As previously reported, Florida State offensive lineman Ira Denson was not seen working out with the team during an offseason workout open to the media on Thursday. Head coach Jimbo Fisher told The Orlando Sentinel “We’re going to evaluate how he does,” and suggested they wanted him to focus on his academics while he works his way back from an injury riddled 2013 season. Perhaps there was more to the story.
The Tallahassee Democrat reported Friday Denson allegedly used a debit card belonging to Florida State running back Mario Pender on December 20. Two days later the two were tied to an incident involving a shooting. According to the report, citing the police report from December 22, Pender took a pair of Denson’s sneakers as collateral until he could get his money back from Denson. Denson agreed to meet Pender somewhere to exchange money and the shoes. Denson was accompanied by Tarron Addison, who is now in a county jail facing an attempted murder charge. As reported, Pender sent his half-brother outside an apartment to return the shoes. Once the shoes were placed in the trunk of the car Denson was sitting in, the car started to drive away and Pender claims Addison pointed a gun out from the driver’s side window and fired a few times in the direction of Pender and his half-brother, who had been shot through the left ear.
Needless to say, this is not a good situation.
Some other questions may soon be worth exploring here as well. Both Denson and Pender remain on the Florida State roster (neither traveled with the team for the BCS Championship Game). Did Fisher know about this incident in question? If so, did he address Denson’s absence properly on Thursday? Denson has not been charged with any crime, so his status on the team would not fall under any questioning as far as that is concerned. Denson has denied to police using Pender’s debit card. If there is a rift between teammates that has allegedly involved bullets flying, has peace been made?
Ole Miss will be without a starting piece of its defensive puzzle for an extended period of time, both the player and the school revealed Tuesday.
With rumors swirling about his condition, C.J. Johnson confirmed on his personal Twitter account late this morning that he will be undergoing surgery at some point in the not-too-distant future. The linebacker sustained an injury to his left knee in last Saturday’s loss to Florida and did not return to the contest.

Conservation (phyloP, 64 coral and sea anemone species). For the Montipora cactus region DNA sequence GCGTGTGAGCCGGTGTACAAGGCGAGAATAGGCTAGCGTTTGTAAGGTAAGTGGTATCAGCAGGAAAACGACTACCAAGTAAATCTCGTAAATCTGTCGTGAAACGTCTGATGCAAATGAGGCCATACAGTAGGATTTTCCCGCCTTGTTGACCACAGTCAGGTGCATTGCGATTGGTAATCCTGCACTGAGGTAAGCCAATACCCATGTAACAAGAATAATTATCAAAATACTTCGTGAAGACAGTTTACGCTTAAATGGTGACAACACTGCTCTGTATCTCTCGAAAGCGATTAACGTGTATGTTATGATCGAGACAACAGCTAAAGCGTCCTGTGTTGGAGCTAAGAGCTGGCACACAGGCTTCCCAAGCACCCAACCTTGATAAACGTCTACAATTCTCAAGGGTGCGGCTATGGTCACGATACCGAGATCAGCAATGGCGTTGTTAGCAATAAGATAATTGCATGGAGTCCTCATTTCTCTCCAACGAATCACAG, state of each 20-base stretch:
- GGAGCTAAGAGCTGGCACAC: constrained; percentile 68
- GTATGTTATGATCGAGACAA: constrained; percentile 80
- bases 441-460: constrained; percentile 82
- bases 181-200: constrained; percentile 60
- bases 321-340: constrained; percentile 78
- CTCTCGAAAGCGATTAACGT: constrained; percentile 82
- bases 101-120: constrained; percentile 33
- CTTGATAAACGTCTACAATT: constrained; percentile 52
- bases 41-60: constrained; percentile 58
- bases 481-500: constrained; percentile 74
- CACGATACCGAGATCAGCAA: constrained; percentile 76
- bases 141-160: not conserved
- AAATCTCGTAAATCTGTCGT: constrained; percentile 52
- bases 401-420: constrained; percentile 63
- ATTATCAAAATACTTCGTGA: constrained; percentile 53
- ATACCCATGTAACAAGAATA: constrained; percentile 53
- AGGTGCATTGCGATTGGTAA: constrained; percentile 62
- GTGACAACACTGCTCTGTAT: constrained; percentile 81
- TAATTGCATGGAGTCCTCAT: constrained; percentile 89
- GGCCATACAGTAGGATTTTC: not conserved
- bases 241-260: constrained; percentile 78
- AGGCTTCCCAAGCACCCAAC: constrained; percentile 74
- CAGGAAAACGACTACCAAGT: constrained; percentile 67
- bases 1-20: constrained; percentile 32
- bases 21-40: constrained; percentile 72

Subsequent to that posting, Ole Miss confirmed that Johnson underwent surgery earlier in the day to repair a torn meniscus in his knee. The procedure and rehab will sideline Johnson for a period of 4-6 weeks.
At the low-end of the prognosis, Johnson would miss the next four games — New Mexico State, Memphis, Texas A&M, Auburn — and return for the Nov. 7 game against Arkansas. The high-end would have him sidelined until the regular-season finale against Mississippi State.
Johnson had started all five games at middle linebacker for the Rebels. He started 26 games at defensive end the past three years before moving to linebacker.
Already in the crosshairs for his 2-3 team’s late-game failures, Butch Jones now finds himself under increasing scrutiny for something that allegedly happened a couple of months ago.
The website Gridiron.com, which features such respected journalists Tony Barnhart and Mike Huguenin among others, reported earlier today that the Tennessee head coach was involved in what was described as a “physical altercation” with senior offensive lineman Mack Crowder during summer camp this past August. The source close to the program added that practice film that day captured the alleged incident, although it’s unclear if that tapes still exists.
From the site’s report:
The incident occurred during fall camp, about the time that news started to come out about a few offensive linemen who were considering stepping away from the program. Crowder walked off the practice field one day and missed a day or two of practice, and Brett Kendrick and Dylan Wiesman were said to be contemplating their futures. Sources say the players’ actions stemmed from an incident between Jones and Crowder.
The website also made a Freedom of Information request seeking any correspondence between the university and the Crowder family be turned over, but writes that UT “administrators said any sort of letter or correspondence that may or may not have happened was covered under the Family Educational Rights and Privacy Act.”
Monday, Jones labeled what began as message-board speculation that he had struck one of his Vols players as “absolutely ridiculous.” The Knoxville News Sentinel contacted Crowder’s father, with the paper writing that “he had no comment and did not want to give validation to message boards.”
At least publicly, the university has yet to address the allegations. Jones will get yet another chance to address the speculation with the media in the very near future.